We test for trophic niche partitioning in an adaptive radiation of HawaiianTetragnathaspiders, which have diversified in situ on the Hawaiian Islands. We focus on a community of nine species belonging to two different clades, one web‐building and the other actively hunting, which co‐occur in wet forest on East Maui. We hypothesize that trophic niches differ significantly both: (a) among species within a clade, indicating food resource partitioning, and (b) between the two clades, corresponding to their differences in foraging strategy.

    To assess niches of the spider species, we measure: (a) web architecture, the structure of the hunting tool, and (b) site choice, the physical placement of the web in the habitat. We then test whether differences in these parameters translate into meaningful differences in trophic niche by measuring (c) stable isotope signatures of carbon and nitrogen in the spiders’ tissues, and (d) gut content of spiders based on metabarcoding data.

    We find significant interspecific differences in web architecture and site choice. Importantly, these differences are reflected in stable isotope signatures among the five web‐building species, as well as significant isotopic differences between web‐builders and active hunters. Gut content data also show interspecific and inter‐clade differences. Pairwise overlaps of web architecture between species are positively correlated with overlaps of isotopic signature.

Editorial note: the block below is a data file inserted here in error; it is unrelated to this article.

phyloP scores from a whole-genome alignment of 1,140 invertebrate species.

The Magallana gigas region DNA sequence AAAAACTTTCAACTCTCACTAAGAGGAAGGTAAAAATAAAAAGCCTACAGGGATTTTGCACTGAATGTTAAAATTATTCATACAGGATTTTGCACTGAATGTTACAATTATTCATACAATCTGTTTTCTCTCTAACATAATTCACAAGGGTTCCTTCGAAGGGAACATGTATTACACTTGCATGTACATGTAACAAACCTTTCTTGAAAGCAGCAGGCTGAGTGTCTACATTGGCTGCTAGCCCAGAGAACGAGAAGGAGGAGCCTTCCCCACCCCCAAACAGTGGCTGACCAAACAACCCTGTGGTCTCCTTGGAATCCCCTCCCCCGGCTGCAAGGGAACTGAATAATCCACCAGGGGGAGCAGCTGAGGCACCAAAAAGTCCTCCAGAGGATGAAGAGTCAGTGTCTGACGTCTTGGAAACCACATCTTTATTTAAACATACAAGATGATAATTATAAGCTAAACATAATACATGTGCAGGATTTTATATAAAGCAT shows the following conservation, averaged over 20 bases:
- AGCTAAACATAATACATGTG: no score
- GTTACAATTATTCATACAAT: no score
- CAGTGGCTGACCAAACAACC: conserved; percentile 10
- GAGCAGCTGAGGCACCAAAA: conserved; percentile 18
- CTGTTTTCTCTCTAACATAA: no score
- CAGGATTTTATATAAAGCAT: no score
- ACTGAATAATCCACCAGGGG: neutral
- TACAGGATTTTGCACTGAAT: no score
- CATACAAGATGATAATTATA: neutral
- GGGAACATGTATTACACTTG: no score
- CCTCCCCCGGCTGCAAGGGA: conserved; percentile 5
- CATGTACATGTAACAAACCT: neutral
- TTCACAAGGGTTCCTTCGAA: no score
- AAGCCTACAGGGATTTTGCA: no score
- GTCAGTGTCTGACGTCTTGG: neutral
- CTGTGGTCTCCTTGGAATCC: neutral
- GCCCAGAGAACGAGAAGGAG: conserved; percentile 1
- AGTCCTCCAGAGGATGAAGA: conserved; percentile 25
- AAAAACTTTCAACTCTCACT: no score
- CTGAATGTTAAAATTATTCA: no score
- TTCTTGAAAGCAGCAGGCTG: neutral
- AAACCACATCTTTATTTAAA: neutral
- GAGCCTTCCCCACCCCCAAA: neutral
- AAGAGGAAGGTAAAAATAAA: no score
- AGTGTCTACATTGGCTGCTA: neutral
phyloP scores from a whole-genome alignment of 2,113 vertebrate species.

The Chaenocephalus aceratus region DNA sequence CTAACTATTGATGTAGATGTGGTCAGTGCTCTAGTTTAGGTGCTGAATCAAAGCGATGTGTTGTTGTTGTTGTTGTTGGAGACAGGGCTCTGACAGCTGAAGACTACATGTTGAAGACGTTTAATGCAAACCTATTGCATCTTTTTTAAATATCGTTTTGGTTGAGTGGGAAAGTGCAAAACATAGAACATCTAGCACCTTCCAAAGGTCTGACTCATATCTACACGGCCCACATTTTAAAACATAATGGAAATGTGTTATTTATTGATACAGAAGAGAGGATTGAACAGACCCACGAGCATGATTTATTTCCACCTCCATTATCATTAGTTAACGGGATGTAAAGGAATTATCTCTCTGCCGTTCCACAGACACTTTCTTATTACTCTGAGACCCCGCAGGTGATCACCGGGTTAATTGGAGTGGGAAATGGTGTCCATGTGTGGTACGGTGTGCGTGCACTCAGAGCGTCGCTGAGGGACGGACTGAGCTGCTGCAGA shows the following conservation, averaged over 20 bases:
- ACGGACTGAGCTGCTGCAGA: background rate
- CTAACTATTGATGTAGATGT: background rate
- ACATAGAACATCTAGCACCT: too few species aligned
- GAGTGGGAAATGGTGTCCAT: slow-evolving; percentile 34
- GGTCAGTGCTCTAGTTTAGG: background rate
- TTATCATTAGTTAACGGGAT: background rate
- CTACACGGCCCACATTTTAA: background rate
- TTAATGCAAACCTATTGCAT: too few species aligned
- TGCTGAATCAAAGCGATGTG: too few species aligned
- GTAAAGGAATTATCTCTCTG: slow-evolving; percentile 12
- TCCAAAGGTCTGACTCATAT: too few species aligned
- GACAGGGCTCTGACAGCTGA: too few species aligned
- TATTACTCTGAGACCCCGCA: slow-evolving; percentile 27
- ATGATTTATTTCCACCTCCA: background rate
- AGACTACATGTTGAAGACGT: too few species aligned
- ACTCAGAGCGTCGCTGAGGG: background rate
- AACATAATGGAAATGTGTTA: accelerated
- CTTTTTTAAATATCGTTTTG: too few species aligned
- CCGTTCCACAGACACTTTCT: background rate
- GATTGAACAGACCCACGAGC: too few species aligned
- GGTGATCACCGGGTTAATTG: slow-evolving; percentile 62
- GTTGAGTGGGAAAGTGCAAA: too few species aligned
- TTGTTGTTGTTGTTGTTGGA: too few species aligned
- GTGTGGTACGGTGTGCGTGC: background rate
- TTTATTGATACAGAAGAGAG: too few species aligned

Our results reveal trophic niche partitioning among species within each clade, as well as between the web‐building and actively hunting clades. Based on the correlation between web architecture and stable isotopes, it appears that the isotopic signatures of spiders’ tissues are influenced by architectural differences among their webs. Our findings indicate an important link between web structure, microhabitat preference and diet in the HawaiianTetragnatha.

    A freePlain Language Summarycan be found within the Supporting Information of this article.

    more » « less
  2. Abstract

    While trait‐based approaches have been effectively leveraged by plant ecologists to advance our understanding of community responses to major global challenges, such as climate change and invasive species, the study of marine macroalgae is still mired in a functional group (FG) framework developed in the 1980s.

    In this paper, we used predominantly categorical data for 18 macroalgal traits that were accessible in public databases and/or the literature to explore their usefulness in a trait‐based framework for marine macroalgae. Species were clustered into emergent, data‐driven groups using a Gower dissimilarity matrix, then a k‐medoid clustering approach called partitioning around the medoids.